Better World

How to take action as a family this Black History Month

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Black History Month is a great reminder for families to seek out underrepresented Black voices and stories, and to make sure kids understand that Black history is an absolutely central and essential part of American history. But it’s also a time for families to go beyond talking about the past, and into present-day discussions of race and racism.

When you start to see Black History Month as a time to challenge yourself and take action, rather than just passively taking in information, it becomes more engaging for kids — and adults! Wondering what, exactly, you can do as a family to observe this special month? Try some of the ideas below to become more aware of the world around you, and get inspired to speak up for racial justice as a family.

Quiz yourselves on the facts

Smiling child holding signs, one with a question mark and one with an exclamation point

Start off by finding out how much you and your family already know about Black history facts. Take this quick kid-friendly trivia quiz to test your knowledge, and learn more about the people, events, and concepts that make up some of the most important moments in our country’s history.

Talk to kids about race and Black history


Think kids are too young to learn about the history of segregation and integration? Consider the history of 6-year-old Ruby Bridges, who became a symbol of school integration when she was the first Black student to attend an all-white school and had to be escorted in and out of school by U.S. marshals.

Follow this script for a kid-friendly discussion of what happened, and how it ties to current-day white supremacy.

Equality vs. equity

Kids love to talk about what’s fair and what’s unfair, but their version of what’s fair might be dividing everything into exactly equal pieces — even if people have different needs. Delving deeper into this topic will help them when they’re learning about Black history and America’s history in general.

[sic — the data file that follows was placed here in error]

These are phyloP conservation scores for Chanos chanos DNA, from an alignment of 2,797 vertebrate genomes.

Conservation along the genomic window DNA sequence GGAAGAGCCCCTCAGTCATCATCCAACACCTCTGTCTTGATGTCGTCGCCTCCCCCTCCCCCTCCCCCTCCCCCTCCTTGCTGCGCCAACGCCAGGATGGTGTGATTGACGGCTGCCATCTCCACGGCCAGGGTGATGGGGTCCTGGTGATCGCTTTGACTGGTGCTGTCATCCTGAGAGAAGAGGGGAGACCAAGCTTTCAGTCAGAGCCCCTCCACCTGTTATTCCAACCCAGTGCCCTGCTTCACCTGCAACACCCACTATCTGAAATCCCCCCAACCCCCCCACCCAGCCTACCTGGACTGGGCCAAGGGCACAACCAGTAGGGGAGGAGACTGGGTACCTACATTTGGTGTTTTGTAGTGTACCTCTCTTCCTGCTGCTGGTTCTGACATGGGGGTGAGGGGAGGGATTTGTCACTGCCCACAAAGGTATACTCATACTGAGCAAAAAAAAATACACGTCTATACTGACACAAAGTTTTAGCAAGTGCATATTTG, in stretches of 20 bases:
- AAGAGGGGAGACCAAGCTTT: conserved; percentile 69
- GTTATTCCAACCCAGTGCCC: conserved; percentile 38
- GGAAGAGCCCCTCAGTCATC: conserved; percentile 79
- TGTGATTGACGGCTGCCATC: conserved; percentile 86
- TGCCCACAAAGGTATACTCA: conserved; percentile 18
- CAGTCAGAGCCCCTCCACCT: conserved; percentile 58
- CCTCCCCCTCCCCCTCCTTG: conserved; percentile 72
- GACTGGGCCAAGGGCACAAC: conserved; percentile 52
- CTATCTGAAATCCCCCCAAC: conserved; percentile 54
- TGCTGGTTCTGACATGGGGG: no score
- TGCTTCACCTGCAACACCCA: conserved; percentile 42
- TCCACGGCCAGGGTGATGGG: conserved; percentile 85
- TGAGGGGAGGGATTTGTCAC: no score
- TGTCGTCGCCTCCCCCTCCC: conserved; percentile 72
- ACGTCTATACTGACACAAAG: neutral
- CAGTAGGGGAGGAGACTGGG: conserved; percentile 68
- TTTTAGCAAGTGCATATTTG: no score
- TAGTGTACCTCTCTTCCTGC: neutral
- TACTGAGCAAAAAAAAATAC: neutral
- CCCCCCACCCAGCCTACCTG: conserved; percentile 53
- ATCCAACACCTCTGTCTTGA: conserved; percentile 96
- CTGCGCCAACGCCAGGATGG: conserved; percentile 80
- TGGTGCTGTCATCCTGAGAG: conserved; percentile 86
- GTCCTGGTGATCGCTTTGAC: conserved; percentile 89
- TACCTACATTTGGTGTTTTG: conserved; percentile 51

Use this illustration and script to talk about why “fair” doesn’t always mean exactly the same. Think of real-life examples of how when some complain “it’s not fair,” they’re only considering equality, not equity.

“Why is there no White History Month?”

Boy thinking over background of "History" dictionary listing. How you can explain the importance of learning Black history to kids.

The concepts of fairness and unfairness are a big deal to kids. So when something like Black History Month comes up, some kids may genuinely wonder: Why are we celebrating Black history? What about other people?

Of course the important context of centuries of inequality is complicated to explain to kids, but it’s necessary to have these conversations early and often. Here’s a script to guide you through the conversation.

Racial slurs

A white father and son have a serious conversation outdoors, with trees in the background

Racial slurs are important to understand in the context of racial history in this country. Putting slurs like the “n-word” into context for your child can help them understand why it’s not okay for some people to say, and how it can impact people depending on their identity.

 This collection of scripts will help you explain the word and its history to your child.

Learn about the power of community

Selma, AL marches for voting rights.

Rosa Parks’ well-known story of sitting on the bus may be inspiring by itself, but the year-long bus boycott that was carried out after her famous actions was even more remarkable because of the number of people involved. It’s a fascinating — and hopeful — piece of history to learn about with kids.

Learn about some of the other leaders and citizens involved in the bus boycott, as well as some other examples of monumental achievements made by Black communities. 

Try some kid-friendly activities

Mother and child smiling while working on craft.

Whatever age your child is, this annual celebration presents an opportunity to teach them more about the importance of diversity. Celebrate Black History Month as a family with these five activities that are fun and easy for all ages!

Catch up on local history

A child does some research using a tablet

Google “Black history” plus your city/state, and you’re bound to discover something that you never learned in history class about your area. See if there’s a related landmark you can visit as a family to make the history more tangible.

If not, consider writing to town/state officials to suggest a sign or another way to educate the public about that piece of history.

Donate to a Black-led organization

There are so many local, national, and international groups already working hard to repair the damage done by centuries of racism. Supporting the work of those organizations is a great way to help our society continue to make progress towards racial equity.

Choose a Black-led nonprofit or an organization dedicated to Black youth that you’d like to support as a family. Then pool your spare change, determine a realistic monthly contribution, or start a fundraiser together.

Mckenna Saady is a staff writer and digital content lead for ParentsTogether. Before working for nonprofits such as the Human Rights Campaign and United Way, Mckenna spent nearly a decade as a child care provider and Pre-K teacher. Originally from Richmond, VA, she now lives in Philadelphia and writes poetry, fiction, and children’s literature in her spare time.